Rackable stays horizontal with x64 servers
Now with more density
Rackable Systems might be a niche player in the server racket, but the company's server engineering has allowed it to stay in business since 1999 and still, in many ways, set the pace for density in the data center. Today, the company revved its 2U rack servers, dubbed the C2005.
Unlike the commercial blade server and chassis designs from Hewlett-Packard, IBM, Dell, and a few other tier-one server makers that have only nominal market share in blades (you know who you are, Sun Microsystems, Fujitsu-Siemens, Hitachi, and NEC), Rackable's servers mount horizontally in racks that have servers in both the back and the front of the rack.
Each Rackable machine is half as deep as a standard rack server. Rackable drives server density back-to-front instead of by packing lots of skinny servers vertically in a blade chassis and then stacking chassis on chassis. Either approach - half-depth rack or blade - requires plenty of engineering to cram the features of a standard two-socket server into what amounts to half the space or less.
The neat bit about Rackable's designs is that using half-depth rack servers in the back and front of a rack creates a kind of chimney in the middle of the rack, which lets cold air for cooling the iron to be pulled in from the data center aisles and then sucked out through the center of the rack in a manner that does not create hot and cold spots in the data center. (Yes, data centers have what can be called weather).
This is a very clever, and devilishly simple, design concept. The wonder is that more companies don't make rack servers like this. It all comes down to volume economics and the profit margins that come from sticking with full-depth rack motherboards (which is cheaper than doing engineering) or by creating custom blade boards that fit into standard racks. Every server company makes its choices and the market decides.
With the C2005 rack servers, Rackable is making the top and bottom of the 2U rack server independently configurable, with four different options on the top of the server for disk storage and two different options for the front, for eight unique possible configurations. On the top section, customers can choose to have four 3.5-inch disks, eight 2.5-inch disks, a mix of four 2.5-inch disks and two 3.5-inch disks, or two 3.5-inch disks with space on the right hand side for five low-profile PCI slots.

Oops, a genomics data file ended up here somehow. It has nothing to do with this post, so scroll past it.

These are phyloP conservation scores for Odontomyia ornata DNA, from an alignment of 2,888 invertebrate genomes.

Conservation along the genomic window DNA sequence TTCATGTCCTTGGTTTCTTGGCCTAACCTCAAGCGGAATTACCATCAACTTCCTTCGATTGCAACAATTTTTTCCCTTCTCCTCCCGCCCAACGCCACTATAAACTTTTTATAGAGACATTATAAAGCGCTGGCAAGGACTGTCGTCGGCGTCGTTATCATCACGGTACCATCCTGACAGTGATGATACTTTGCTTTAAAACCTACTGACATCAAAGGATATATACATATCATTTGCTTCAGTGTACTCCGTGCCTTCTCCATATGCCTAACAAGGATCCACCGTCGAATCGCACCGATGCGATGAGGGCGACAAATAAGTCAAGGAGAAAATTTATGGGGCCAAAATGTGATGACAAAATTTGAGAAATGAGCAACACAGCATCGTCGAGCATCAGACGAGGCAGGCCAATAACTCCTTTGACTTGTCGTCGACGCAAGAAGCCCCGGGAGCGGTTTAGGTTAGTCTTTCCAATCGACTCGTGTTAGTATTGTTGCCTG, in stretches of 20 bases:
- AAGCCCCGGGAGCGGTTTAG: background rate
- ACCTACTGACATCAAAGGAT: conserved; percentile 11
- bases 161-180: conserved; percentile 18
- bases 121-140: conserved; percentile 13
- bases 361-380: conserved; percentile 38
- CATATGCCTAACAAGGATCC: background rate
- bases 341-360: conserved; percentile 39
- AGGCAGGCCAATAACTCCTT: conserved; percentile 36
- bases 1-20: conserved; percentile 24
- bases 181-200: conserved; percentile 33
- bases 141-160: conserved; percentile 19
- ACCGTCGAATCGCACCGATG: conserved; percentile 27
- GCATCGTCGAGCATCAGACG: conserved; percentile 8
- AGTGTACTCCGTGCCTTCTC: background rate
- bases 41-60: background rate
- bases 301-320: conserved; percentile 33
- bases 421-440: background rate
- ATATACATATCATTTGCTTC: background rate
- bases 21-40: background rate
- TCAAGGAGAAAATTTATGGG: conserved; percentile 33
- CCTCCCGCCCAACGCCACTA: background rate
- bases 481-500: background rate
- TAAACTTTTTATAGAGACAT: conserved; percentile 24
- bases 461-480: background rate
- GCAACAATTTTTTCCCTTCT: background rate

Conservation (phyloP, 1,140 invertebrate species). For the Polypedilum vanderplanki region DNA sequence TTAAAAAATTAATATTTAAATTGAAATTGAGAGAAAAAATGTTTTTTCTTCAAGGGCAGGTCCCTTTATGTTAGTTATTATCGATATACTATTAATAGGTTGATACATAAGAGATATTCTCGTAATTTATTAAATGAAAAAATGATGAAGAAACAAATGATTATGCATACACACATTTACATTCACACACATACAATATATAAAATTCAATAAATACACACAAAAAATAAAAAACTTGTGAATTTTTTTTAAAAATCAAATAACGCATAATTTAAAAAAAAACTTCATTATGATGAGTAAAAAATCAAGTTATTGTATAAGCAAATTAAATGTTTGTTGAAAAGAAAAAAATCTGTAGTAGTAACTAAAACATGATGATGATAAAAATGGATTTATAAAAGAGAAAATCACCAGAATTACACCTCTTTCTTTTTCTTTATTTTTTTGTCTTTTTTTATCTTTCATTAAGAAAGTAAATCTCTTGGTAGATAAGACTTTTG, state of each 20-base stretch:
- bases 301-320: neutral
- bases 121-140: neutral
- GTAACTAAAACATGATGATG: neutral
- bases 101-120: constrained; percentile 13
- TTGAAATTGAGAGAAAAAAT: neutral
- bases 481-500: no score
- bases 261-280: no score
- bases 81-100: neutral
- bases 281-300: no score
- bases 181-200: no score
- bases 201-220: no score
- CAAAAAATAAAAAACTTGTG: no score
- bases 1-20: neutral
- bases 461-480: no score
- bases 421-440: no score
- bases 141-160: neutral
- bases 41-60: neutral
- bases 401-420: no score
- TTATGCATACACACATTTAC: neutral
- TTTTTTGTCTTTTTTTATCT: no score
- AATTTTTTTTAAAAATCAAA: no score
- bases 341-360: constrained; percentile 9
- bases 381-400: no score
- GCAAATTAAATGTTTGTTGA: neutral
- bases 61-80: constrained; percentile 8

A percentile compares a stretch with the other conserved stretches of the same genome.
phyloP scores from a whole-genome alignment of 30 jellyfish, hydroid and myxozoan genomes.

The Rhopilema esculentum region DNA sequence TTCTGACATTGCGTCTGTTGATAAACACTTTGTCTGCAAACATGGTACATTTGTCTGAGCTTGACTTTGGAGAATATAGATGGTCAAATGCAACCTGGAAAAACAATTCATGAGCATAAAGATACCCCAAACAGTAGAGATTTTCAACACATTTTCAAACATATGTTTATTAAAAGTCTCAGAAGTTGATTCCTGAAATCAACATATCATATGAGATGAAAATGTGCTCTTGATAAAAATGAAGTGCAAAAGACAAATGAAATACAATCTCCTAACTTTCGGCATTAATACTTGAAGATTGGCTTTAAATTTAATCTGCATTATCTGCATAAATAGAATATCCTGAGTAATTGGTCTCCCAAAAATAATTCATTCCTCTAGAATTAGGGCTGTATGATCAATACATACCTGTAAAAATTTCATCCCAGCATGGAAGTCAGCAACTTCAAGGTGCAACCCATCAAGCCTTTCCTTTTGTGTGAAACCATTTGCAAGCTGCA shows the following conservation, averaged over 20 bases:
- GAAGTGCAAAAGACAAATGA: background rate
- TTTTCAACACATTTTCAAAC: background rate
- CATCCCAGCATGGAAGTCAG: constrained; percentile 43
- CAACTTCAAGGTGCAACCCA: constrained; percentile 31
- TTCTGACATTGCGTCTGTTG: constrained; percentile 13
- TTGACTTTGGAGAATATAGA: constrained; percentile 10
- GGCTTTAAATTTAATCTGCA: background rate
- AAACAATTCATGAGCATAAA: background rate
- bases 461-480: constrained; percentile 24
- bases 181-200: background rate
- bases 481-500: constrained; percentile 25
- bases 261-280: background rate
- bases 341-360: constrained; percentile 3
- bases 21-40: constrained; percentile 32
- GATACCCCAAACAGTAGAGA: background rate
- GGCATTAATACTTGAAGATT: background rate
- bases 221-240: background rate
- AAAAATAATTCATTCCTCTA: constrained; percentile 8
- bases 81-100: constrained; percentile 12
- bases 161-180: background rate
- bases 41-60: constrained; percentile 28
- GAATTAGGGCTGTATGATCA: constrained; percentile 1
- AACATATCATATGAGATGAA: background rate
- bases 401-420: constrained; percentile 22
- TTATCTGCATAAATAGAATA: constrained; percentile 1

If customers don't need the expansion slots, they can put in a DVD drive and an internal 3.5-inch drive in the space at the bottom of the server case, and they can also put one 3.5-inch or two 2.5-inch disks behind the service processor's LCD display on the front of the server, which folds out to reveal the drives. The machines that don't have the five extra PCI slots have one PCI slot on a riser board coming off the motherboard. The C2005 supports up to ten 2.5-inch drives and up to five 3.5-inch SAS or SATA-II drives.
Like other current Rackable machines, the C2005 supports SSD drives from Intel, specifically the 32 GB and 64 GB enterprise-class drives (the X25-E in the Intel catalog) for high IOPS and write environments as well as the 80 GB and 160 GB SSD drives Intel has put out for low-write environments (these are the X25-M drives).
I think the market needs both approaches
and both approaches can be implemented in good or bad ways. It really all comes down to budgets, time to deliver working systems and the integration of an organisation's server & LAN/SAN teams.
For my company the ability to pre-fill racks with relatively-cheap empty blade chassis, power them up, run the very few LAN/FC cables required back to the central switches, pre-config the switches and slam in blades as they're needed/delivered outweighs the 'cable-as-you-go' approach that I believe Rackable kit generally uses. This is obviously because there's a lot of latency in my company between the server and LAN/SAN teams and this isn't a problem at smaller or more integrated companies.
Also, and I'm happy to be wrong here, I'm pretty sure you can get more blades into the same space than rackable (HP C-class=160 servers/1920 cores in a 50U rack, Rackable=100/1200 cores).
Quote: The wonder is that more companies don't make rack servers like this.
Nope: http://www.icp-epia.co.uk/index.php?act=viewCat&catId=91 Fits any mini-itx motherboard. It does not have the fancy features of rackable, but it allows similar densities when used with any of the mini-itx MBs out there. It is also dirt cheap. You can fit these back-to-back in any 19" rack.
Rackable still impressive.
"....and a few other tier-one server makers that have only nominal market share in blades (you know who you are, Sun Microsystems, Fujitsu-Siemens, Hitachi, and NEC)...." Oh dear, the Sunshiners are going to take you off their Christmas card lists for that!
".....The fact is, if IBM and HP blade customers want to add a reasonable amount of storage to their blades, they have to rip out about half the blades in the boxes and buy storage modules that link to the blades....." Hmmm, but if you have a lot of blades in one datacenter then you're also likely to have a SAN, and HP and IBM (and Dell) are all better placed with storage offerings and SAN switch interconnects than Rackable. Even without the SAN, HP can offer storage blades and even NAS appliance blades inside the chassis, which with Rackable are either not an option or the customer has to build after delivery.
Still, Rackable still make very good kit, and it's beacuse they have innovated new designs that meet evolving customer requirements that they have not just survived but prospered (someone may want to point this out to a certain Mr Schwartz....).